TOKYO — Between two typhoons, the rain stopped just long enough yesterday for the artist Christo to put up his umbrellas.
Taking advantage of what he called a "brief window of opportunity" -- hours after one typhoon let up and before another blew in packing more days of rain -- Christo worked with construction crews and teams of elderly and teen-age volunteers at dawn to open 1,340 gigantic, royal-blue umbrellas along a 12-mile stretch of the Sato River valley, 75 miles north of Tokyo in Ibaraki prefecture.
Then he dashed off for a trans-Pacific flight to take advantage of the time difference and -- on the same date, Oct. 9 -- open 1,760 equally huge yellow umbrellas at Tejon Pass on Interstate 5 near Los Angeles. [See article on page 3F.]
Christo, who has said his $26 million project is about "comparing and contrasting" Japan and California, celebrated rather than lamented the weeklong rainfall that delayed the opening by a day.
"It's fine with the nice weather over in California, and here, we have the humidity and the green," he told hundreds of farm-country Japanese who came out to puzzle over the unfathomable goings-on they had seen building up since the late 1980s.
The opening of the 28-foot-wide, 20-foot-high umbrellas was the culmination of seven years the artist has spent persuading scores of country Japanese to let him use their fields, satisfying government demands with wind-tunnel tests of his umbrellas against 100 mph gusts, and building structures in the Sato River to hold the hundreds of umbrellas that rise above the stream's waters.
Crews wearing hip boots waded into the rain-swollen river NTC yesterday to raise those umbrellas.
The project is by far the most ambitious yet attempted by the 56-year-old, Bulgaria-born New York artist, whose full name is Christo Javacheff.
He has won attention and provoked controversy with previous projects that wrapped the Pont Neuf bridge across the Seine River in the heart of Paris in beige cloth and put miles of pink "skirts" around Florida islands.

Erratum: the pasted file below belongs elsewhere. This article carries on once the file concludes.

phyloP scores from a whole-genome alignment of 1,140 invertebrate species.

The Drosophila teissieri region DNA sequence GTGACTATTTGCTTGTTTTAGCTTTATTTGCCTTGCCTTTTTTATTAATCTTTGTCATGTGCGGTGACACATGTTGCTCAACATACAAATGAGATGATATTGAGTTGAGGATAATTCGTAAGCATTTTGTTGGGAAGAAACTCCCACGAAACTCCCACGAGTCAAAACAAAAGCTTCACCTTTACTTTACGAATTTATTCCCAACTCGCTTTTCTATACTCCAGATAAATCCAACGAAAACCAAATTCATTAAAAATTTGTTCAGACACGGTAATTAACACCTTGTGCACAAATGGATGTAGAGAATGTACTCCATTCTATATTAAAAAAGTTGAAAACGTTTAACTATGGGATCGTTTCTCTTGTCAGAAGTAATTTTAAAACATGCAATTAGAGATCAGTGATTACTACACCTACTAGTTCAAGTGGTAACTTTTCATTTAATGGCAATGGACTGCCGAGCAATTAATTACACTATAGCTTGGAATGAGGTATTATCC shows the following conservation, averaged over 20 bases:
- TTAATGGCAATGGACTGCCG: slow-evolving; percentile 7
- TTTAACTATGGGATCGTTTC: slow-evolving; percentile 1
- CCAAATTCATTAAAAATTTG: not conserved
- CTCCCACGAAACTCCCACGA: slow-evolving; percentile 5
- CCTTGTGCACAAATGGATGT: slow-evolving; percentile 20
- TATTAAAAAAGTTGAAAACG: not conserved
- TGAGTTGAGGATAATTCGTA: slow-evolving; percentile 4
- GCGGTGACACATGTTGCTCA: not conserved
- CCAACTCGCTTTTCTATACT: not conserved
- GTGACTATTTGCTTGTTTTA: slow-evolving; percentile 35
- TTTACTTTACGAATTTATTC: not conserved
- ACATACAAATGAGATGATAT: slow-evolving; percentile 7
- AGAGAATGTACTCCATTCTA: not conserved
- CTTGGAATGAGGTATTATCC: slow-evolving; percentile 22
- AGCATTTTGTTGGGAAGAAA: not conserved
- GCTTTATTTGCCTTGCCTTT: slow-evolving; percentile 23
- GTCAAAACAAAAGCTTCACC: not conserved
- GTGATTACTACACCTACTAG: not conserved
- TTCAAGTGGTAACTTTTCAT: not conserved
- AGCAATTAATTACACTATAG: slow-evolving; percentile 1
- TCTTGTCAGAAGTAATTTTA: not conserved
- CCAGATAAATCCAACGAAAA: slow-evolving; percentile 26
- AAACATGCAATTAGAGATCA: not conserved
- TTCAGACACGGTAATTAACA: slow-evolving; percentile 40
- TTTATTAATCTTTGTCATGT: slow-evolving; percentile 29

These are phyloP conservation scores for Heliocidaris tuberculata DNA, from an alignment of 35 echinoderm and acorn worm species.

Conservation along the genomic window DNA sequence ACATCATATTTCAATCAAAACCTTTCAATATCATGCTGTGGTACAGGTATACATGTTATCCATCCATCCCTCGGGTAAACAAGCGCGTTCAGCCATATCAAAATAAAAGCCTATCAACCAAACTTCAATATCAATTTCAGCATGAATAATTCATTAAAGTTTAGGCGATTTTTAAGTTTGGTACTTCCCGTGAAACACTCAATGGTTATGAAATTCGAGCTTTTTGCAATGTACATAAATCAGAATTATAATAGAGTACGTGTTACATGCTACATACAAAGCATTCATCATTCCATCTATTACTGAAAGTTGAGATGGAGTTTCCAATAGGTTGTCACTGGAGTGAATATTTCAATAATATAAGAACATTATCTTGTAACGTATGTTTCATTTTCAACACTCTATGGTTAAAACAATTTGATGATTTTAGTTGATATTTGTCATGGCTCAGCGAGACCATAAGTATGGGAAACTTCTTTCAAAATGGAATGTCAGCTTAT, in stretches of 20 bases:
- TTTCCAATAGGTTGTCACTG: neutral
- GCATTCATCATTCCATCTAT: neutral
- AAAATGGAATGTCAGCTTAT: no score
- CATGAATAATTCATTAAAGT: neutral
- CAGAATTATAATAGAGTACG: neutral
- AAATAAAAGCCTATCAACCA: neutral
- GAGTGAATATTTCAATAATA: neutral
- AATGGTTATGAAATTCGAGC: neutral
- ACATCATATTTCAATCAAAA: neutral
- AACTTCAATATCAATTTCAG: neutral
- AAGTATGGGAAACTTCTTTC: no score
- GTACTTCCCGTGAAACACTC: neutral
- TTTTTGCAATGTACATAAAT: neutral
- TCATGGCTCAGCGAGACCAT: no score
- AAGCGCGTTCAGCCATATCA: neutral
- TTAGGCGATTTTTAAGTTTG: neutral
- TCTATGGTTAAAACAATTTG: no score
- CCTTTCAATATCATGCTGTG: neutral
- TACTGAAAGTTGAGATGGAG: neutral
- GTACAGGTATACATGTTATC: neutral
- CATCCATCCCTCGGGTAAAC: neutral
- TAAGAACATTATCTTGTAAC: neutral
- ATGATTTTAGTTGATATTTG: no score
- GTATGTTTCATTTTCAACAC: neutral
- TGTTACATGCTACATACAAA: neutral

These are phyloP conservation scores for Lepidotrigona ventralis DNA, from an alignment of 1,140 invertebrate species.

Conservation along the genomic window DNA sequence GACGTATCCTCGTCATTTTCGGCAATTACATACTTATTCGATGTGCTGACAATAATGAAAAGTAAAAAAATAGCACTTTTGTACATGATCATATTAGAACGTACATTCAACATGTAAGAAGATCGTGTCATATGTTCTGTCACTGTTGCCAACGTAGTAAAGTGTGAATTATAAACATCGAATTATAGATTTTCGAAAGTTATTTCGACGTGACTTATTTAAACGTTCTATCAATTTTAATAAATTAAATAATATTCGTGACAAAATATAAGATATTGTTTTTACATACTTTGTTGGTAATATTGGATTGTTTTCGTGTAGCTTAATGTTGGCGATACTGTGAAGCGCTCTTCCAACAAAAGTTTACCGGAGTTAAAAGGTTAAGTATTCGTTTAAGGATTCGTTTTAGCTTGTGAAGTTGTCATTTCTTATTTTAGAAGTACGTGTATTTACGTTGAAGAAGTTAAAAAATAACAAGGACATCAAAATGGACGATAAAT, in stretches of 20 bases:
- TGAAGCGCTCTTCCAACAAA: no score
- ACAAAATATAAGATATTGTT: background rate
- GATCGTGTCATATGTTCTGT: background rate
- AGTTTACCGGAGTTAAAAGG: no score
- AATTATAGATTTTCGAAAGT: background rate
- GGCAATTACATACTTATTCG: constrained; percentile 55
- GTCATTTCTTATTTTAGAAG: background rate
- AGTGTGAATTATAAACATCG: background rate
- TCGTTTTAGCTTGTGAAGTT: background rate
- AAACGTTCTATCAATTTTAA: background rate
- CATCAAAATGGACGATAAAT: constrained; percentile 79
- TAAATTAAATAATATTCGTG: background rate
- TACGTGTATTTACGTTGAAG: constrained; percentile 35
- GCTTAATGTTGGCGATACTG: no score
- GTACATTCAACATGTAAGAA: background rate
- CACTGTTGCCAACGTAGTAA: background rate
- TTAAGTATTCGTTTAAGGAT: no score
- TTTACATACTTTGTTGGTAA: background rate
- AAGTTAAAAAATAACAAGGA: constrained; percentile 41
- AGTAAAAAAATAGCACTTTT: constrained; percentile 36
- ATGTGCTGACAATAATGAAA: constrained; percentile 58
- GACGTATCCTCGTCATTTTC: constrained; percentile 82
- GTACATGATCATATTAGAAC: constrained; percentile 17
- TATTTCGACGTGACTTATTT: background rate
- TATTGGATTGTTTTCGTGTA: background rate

Not only wetness and dryness but also the vast openness of the California landscape and the intense cultivation of Japan's countryside, where farmers' houses seldom occupy as many square feet as one of his umbrellas, are part of the contrast Christo has said he hopes to emphasize.
He has suggested that the two parts of the project be understood by comparing their contrasts with those between the fast and slow movements of a symphony.
To that end, he assembled a total of 1.6 million parts from 11 manufacturers for his two-continent umbrella show, raising all the funds from sales of limited editions of drawings and other preparatory paraphernalia, as he also did for his past undertakings. He says resorting to sponsors to raise the money would "compromise" the works of art.
Like his past efforts, the umbrella displays are self-consciously temporary, scheduled to be dismantled after three weeks to demonstrate that he has what he calls "the courage of self-effacement."
He calls his projects "transitory works of art" and titled this one "The Umbrellas, Joint Project for Japan and U.S.A."